Now, more than ever, mental wellbeing is an important part of our lives, it affects us all and some more than others. Whilst important to look after our own self, it’s vitally important to help and support each other. We talk to Matthew Holman, our Head of Traveller Wellbeing, founder and mental health consultant of Simpila Healthy Solutions on some tips and guidance for employers and employees, to help one another, especially those struggling with anxiety.
1. How do we help staff manage the anxiety of catching the virus when they return to work? It is really important that companies are very clear in their responsibility for ensuring the safety of their employees returning to the workplace. Anxiety likes to be fixated on uncertainty, so having the ability to manage as much of these as possible is critical in the role of employers. If social distancing is to be enforced, make sure that everyone complies to it. Even as some think that they are not impacted by the virus, does not mean that those struggling with Anxiety won't be in constant fear or worry about contracting it. As and when we return to the workplace we must be mindful of how others feel about this. Be honest, be open and encourage the conversation to include how employees are feeling. If they are feeling worried, anxious or concerned spend time to understand why they feel this way, and then encourage changes to support them through these feelings. 2. If we have employees who have been unable to work from home due to anxiety and have therefore been signed off through the lock down period how do we re-integrate them? It is important to remain in contact with employees (even those who have been furloughed) during the lock down period to ensure that they still feel connected and valued by the workplace. People will struggle with anxiety for many reasons and these are not just directly impacted by the workplace. We have to be mindful that the workplace is actually a very supporting environment for managing positive mental health. We want our employees to come to work with the feeling of purpose, the feeling of support, and when things are difficult, they feel comfortable to be able to open and talk. 3. How can we ensure employees in somewhere like a call centre environment in a responsible way towards other employees, particularly if other employees have anxiety? We need to create greater awareness around the topic of anxiety. Mostly people react in a challenging way when they do not really understand how others are feeling. Anxiety will create the worst outcomes, will make the individual feel failure, and want them to withdraw or avoid the challenge at all costs. It is imperative to create company-wide awareness of the challenges, education on how we can manage our anxieties, and improve support to those who are struggling. The biggest challenge is based upon our personal opinion and judgement - and this is often uneducated opinion and misinterpreted judgement of others. Social media and the media in whole are fueling additional anxieties and this needs to be understood and recognised by workplaces. Be careful what you read, be careful what you say, and be careful what impact that may have on others. 4. Where can we draw the line on what is reasonable and unreasonable anxiety and how do we deal with an employee who is panic stricken about catching the virus? We are seeing a significant increase in anxiety during the current crisis and this is a normal reaction to the changes and challenges that we are all facing. The line is clear when the anxiety is the thing that overwhelmed you, takes over your thinking and shows multiple signs (physical, emotional and behavioural) then we should be considering seeking additional help. If the anxiety grows it can become a serious mental illness. We want to encourage people to challenge their thoughts to try and protect their mental wellbeing. If you have a thought that is negative, how could you reflect that into a positive thought? It might need others to help you, but first and foremost talk to someone about your anxiety / fear. Hopefully they will be able provide support or thoughts to challenge this thinking. 5. If someone tests positive once in the workplace how do we manage the message to others and prevent panic? It is important to be very clear in the communication of this to manage anxiety. It is better to be open and transparent than to pretend that nothing is happening. Those who are anxious will no doubt hear about the challenges through gossip or the grapevine. It is better to be up front and straight and then to offer the guidance for all employees to follow. 6. How can we help manage anxiety in employees who are nervous about travelling to work? We have to encourage employees who are anxious to be able to discuss why/what they are feeling worried about. Perhaps for the short-term we should consider changing the work patterns (if this is possible?). Following the announcements by the Government on 10 May, people have been invited to go back to work by their own transport means - walk, cycle or drive, but to avoid using public transport where possible. Compliance to the guidelines is important to help speed up the recovery and we should encourage this through the workplace, where it is safe and possible. 7. Are there any general techniques employers should be encouraging employees to try now? There is a big need right now for companies to adjust their expectations on employees. We have to remind ourselves that these are not normal times, and we have gone from living to surviving right now at all levels. Whilst there are some that will thrive through the current crisis, there are many that are struggling to cope. Everyone is impacted by this at the moment, and this will be in many different ways. No one size will work for everyone. One tip is to encourage employees to monitor their own mental health. By asking themselves, those around them, family, colleagues how they are really feeling then we can start to learn more about our mental health. If I feel overwhelmed, worried, concerned or unhappy I should be able to tell someone, then we can work on how we can change/challenge those feelings. We are hearing more that those with underlying anxiety issues are feeling overwhelmed when being told they should do this, and they should do that over this period. It is also important to remember that if you choose not to do things that is OK as well. It is not wasted time, if it is recovery time. 8. How can employers and colleagues support returning employees who may have experienced bereavement during this time?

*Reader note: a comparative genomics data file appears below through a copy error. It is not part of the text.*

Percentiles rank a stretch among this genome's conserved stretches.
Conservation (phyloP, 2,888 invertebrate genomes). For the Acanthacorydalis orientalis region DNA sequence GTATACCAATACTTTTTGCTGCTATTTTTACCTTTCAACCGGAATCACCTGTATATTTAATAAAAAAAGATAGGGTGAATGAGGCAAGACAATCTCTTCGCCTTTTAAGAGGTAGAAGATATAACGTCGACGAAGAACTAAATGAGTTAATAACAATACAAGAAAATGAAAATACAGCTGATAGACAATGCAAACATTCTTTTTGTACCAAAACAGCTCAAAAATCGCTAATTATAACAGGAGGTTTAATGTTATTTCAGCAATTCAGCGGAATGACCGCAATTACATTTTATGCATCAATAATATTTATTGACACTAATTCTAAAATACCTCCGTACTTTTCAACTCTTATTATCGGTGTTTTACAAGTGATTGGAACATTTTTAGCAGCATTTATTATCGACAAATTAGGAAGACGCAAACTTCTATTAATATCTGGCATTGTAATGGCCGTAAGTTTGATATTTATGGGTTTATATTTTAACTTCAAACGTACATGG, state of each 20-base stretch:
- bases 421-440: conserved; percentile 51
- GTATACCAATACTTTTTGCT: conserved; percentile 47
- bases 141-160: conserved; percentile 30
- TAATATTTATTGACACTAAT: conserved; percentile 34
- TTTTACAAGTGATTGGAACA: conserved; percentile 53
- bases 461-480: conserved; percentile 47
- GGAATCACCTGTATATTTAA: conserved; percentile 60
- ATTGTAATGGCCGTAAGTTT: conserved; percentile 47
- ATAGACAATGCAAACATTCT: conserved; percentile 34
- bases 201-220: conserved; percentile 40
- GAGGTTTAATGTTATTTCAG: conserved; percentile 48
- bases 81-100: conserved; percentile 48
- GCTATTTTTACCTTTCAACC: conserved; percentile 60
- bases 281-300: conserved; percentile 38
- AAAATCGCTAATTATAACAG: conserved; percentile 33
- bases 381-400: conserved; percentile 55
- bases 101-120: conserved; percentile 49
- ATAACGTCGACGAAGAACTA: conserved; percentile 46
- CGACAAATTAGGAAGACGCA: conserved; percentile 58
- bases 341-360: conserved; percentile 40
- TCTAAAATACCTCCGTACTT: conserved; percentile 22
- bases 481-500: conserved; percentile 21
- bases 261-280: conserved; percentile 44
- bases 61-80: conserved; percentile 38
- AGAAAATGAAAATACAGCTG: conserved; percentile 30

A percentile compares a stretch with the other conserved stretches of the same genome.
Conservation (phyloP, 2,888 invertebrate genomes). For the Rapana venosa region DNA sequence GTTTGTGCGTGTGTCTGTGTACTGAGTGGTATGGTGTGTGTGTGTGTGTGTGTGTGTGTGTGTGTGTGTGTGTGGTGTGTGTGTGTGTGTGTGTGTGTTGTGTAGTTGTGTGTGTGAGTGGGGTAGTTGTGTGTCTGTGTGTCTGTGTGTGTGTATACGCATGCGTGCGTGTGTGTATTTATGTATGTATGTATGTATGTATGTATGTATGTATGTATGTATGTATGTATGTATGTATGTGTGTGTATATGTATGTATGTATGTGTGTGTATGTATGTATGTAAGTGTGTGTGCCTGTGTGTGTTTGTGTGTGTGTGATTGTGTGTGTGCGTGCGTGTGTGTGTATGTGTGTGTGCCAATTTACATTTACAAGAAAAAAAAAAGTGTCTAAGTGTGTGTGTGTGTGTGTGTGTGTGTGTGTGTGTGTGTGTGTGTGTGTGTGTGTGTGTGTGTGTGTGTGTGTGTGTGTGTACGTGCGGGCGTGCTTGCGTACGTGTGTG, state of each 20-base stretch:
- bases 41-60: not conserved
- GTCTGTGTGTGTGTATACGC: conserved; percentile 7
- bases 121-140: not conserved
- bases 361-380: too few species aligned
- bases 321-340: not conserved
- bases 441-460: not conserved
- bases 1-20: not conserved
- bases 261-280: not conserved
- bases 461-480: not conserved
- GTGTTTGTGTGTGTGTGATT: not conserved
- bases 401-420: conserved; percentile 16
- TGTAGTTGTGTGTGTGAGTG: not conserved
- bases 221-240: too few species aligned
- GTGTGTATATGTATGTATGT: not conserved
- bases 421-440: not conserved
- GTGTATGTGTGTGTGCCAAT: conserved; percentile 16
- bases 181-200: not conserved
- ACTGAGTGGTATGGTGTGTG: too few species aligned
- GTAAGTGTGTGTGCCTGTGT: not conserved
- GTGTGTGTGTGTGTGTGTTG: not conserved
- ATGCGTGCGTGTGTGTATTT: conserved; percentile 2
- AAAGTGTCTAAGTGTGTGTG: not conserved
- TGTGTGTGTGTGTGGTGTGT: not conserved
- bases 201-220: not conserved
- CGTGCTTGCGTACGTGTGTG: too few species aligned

If this has happened it will of course have left a big mental impact on the individual. We really do need to be open to deeper and more meaningful conversations about this. We need to understand how this individual is feeling, we need to help them to feel connected and able to return to work, when they are ready.
This week marked Mental Health Awareness week, with the all important theme of kindness. While the surge of kind messages and actions is a wonderful thing, we should expect from our peers that every week should consider the mental health and wellbeing of travellers.
This week has taught us to try and practice some acts of kindness. It is such an important part of our survival through this crisis. Reach out to those who might be vulnerable, to those that you are worried about and do something kind. We have been delivering weekly Promoting Positive Mental Health 60 minute virtual workshops over the past 7 weeks. We still have workshops open and would love to see more people attending these sessions. You can find our open courses here: http://simpila.com/find-a-course We are also now delivering Virtual Half Day training sessions for the following courses: Mental Health Awareness Training (MHFA) and the Mental Health First Aider Refresher Training (MHFA).